Major League Baseball and its rules, written or otherwise, bring about the most passionate of sports discussions. Tradition, the "right way" of doing things and one side's self-interest go against new-age, outside-the-box thinking and the other side's self-interest in a carousel of arguments, from the barstools to traditional and social media and even to front offices.
Baseball is inherently unique in that way, but it is also starved for the kind of excitement that attracts casual sports fans and a younger demographic with far more to fill its fleeting attention span than just the sports their grandfathers might have loved.
MLB's addition of the second wild-card playoff berth serves two significant purposes beyond fanning the flames of fanatical debate.
First, it brings teams into contention that would not have been before—and this season is a great example of that, as both leagues' playoff fields could have been determined weeks ago based on how the system altered trade-deadline decisions.
Second, it brings the drama—manufactured as it may be—of a do-or-die, win-or-go-home Game 7 that attracts viewers of varying demographics to an event that's perfect for TV.
But there's a downside related to that second advantage. A six-month season of 162 games is rewarded with one more game for four teams. And in those few hours, any outcome is possible, and we wouldn't even need playoff-caliber teams involved for that to be true.
The Pittsburgh Pirates are going into the playoffs for the third consecutive year as a wild-card team, and with their record being the second-best in the National League this season, we could call them victims of the second wild card since they would have played in the NL Division Series before its implementation.
On the other side, the second wild-card berth could salvage the Houston Astros' or the Los Angeles Angels' year. Without it, their seasons would already likely be cast as huge disappointments.
Strictly going off the reasons the second wild card was put into play, it has been successful. It has created late-season excitement and has been great for television ratings.
"Personally, I think it is a mistake to get caught up in results," MLB Commissioner Rob Manfred told reporters, including Anthony Castrovince of MLB.com. "I understand what you're saying about Pittsburgh and what has happened to them. I get it. But I think it's a mistake to focus on an individual team as opposed to the system."
The system itself is flawed, though—at least in the minds of many fans, coaches, executives and players, past and present. It goes against the marathon persona of the sport, one that scoffs at small sample sizes and always has a long-term outlook.
The postseason without this one-game play-in was already an act of randomness because of a relatively small sample of games—seven games as opposed to 162 to prove how good you are. The wild-card format boils that down to the smallest of possible samples.
"Yet after 162 games and many more in spring training, after every way to evaluate your opponent and team based on a series, we decide with one game," analyst and former major leaguer Doug Glanville wrote for ESPN.com two years ago. "This makes no sense from a baseball perspective."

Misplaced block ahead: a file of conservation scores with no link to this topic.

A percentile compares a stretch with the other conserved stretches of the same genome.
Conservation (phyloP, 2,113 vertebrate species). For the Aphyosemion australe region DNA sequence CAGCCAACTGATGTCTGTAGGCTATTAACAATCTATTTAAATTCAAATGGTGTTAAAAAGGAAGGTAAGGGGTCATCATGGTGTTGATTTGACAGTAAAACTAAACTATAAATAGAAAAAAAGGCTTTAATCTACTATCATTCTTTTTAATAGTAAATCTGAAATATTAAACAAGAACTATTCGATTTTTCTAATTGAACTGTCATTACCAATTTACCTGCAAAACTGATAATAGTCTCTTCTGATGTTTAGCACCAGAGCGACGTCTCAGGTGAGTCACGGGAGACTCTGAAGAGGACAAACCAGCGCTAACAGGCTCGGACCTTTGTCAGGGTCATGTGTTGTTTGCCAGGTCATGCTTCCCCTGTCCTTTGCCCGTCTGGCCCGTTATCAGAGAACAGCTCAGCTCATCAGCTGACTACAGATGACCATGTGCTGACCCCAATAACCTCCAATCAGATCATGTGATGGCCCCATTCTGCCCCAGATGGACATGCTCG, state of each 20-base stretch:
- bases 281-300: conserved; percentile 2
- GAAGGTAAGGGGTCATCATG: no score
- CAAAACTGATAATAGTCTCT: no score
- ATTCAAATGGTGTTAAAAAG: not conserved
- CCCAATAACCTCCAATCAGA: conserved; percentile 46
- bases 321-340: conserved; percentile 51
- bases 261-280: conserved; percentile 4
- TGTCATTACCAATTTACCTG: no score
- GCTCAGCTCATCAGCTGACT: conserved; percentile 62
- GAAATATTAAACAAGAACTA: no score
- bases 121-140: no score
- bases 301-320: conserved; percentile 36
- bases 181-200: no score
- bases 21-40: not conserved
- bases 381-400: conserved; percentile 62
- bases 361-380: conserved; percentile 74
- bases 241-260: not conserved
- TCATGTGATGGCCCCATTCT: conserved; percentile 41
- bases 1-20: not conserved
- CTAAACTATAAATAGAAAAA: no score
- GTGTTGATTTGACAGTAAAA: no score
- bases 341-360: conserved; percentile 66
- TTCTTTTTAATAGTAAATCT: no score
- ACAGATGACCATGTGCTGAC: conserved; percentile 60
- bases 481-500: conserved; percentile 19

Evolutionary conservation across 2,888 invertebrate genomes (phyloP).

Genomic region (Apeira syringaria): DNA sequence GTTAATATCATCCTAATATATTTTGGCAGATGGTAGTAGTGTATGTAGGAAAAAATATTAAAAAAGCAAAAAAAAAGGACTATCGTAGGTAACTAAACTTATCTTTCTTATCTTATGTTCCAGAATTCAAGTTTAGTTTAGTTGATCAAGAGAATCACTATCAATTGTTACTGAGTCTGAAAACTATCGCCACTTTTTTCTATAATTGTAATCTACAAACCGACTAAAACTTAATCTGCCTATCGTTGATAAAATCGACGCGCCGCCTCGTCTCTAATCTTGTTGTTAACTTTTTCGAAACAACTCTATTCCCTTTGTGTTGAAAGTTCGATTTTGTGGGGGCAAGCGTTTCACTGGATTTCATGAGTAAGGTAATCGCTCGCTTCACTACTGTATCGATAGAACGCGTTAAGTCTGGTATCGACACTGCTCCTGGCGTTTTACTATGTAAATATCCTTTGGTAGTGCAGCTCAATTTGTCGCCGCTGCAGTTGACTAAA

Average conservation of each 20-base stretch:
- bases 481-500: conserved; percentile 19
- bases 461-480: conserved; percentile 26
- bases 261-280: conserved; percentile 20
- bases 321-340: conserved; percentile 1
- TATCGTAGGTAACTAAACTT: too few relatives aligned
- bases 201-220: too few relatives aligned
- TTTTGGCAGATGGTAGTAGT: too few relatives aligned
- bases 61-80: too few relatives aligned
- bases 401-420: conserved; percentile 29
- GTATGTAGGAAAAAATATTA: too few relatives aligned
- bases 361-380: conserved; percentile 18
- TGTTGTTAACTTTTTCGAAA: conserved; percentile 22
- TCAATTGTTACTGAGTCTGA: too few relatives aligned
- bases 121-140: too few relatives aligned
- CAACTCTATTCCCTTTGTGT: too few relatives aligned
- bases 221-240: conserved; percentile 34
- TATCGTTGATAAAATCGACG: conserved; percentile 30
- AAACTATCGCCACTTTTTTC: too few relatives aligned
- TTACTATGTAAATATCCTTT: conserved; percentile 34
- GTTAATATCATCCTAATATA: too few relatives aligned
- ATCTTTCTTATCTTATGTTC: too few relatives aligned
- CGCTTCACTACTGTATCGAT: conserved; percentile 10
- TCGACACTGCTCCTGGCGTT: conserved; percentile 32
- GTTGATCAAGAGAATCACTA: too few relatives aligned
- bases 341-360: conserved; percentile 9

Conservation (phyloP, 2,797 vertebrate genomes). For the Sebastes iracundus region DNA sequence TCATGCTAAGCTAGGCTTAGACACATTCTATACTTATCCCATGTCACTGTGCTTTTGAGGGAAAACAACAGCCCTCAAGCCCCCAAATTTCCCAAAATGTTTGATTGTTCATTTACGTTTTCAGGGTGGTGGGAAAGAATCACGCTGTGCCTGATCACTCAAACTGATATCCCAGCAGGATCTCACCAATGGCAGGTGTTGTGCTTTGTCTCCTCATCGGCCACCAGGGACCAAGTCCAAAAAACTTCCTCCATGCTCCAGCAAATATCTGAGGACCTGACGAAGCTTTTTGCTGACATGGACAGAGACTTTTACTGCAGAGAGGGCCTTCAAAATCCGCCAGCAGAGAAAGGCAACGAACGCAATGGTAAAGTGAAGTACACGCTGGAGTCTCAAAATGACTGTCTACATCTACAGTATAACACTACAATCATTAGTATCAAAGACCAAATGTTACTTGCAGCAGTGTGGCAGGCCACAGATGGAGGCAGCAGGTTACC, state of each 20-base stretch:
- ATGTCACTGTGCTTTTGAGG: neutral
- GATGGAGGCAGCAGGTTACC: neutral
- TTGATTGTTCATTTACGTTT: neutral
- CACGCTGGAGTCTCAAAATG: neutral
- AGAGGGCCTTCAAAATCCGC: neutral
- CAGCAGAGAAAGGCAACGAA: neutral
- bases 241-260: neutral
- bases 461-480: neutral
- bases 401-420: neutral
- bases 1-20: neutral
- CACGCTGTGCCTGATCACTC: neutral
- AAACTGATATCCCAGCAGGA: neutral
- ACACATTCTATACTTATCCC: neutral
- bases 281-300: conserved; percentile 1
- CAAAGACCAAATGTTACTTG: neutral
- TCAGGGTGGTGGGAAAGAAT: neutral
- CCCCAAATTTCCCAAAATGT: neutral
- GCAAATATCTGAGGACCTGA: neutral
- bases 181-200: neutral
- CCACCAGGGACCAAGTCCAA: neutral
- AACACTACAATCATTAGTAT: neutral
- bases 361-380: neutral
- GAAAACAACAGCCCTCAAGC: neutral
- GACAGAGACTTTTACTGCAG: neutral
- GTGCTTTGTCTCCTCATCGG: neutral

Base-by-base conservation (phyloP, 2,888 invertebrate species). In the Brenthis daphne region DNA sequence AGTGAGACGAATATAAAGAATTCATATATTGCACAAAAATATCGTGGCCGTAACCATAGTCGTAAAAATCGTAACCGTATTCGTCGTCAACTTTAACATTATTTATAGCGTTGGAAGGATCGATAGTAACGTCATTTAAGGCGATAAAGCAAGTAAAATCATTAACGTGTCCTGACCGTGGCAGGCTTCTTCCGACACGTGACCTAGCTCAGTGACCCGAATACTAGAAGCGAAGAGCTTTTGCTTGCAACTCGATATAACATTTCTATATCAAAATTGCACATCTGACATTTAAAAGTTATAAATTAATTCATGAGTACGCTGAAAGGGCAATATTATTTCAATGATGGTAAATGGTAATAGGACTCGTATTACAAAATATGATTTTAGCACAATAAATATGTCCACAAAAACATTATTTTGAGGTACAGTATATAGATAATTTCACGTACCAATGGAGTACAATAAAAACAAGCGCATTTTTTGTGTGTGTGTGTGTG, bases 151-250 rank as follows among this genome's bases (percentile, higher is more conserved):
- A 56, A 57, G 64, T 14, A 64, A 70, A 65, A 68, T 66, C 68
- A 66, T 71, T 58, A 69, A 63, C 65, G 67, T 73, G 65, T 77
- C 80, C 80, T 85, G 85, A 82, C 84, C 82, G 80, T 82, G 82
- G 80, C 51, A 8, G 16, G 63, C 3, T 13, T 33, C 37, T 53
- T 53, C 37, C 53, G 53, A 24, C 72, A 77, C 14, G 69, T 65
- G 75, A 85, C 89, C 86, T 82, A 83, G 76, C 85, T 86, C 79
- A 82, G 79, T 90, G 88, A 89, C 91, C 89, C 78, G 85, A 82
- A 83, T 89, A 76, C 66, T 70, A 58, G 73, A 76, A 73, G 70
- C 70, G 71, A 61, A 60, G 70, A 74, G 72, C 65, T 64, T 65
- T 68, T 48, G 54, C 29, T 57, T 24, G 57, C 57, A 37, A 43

There is no simple solution, aside from eliminating the second wild-card berth, which has already been a massive success, considering the San Francisco Giants won the World Series from that position last season.
Making the wild card a three-game series would be problematic for two reasons. It would extend the postseason further into November, pitting the sport against the vastly more popular National Football League, which now plays three days out of the week during the baseball postseason.
It could also leave the team awaiting the winner of the wild-card series without any meaningful baseball to play for nearly a month. And that could happen even if the wild-card series featured a doubleheader, which would severely hurt the all-important bullpens.
Both wild-card eras can be considered successes, and the one-game playoff is going to be here for a while. An anomaly where the three best records in the league all come from the same division, which could happen this season with the NL Central, should not cause the upheaval of a young format.
The Pirates may be getting penalized this season by having to play the do-or-die game and not going straight into the NLDS, but teams like the Astros and Angels are benefiting.
And because of the second wild card, as many as four fanbases this season, and potentially more in other years, can be legitimately engaged in the races in the final week. Without it, the Pirates and New York Yankees would have ended the drama a while back.
"You look at the interest it draws throughout the season for so many teams," Pirates manager Clint Hurdle told reporters, "and the dynamic is pretty special the way it is."
Based on what MLB set out to accomplish, the new wild-card format has been a triumph. Ratings are good, the drama is great and it keeps fans coming to the ballparks at a time when they'd be turning their attention elsewhere without the second wild-card spot. Those are points that not even the most cynical baseball fan can argue against.
The system might not be perfect, but it can still continue to improve the game, as it has already.
All quotes, unless otherwise specified, have been acquired firsthand by Anthony Witrado. Follow Anthony on Twitter @awitrado and talk baseball here.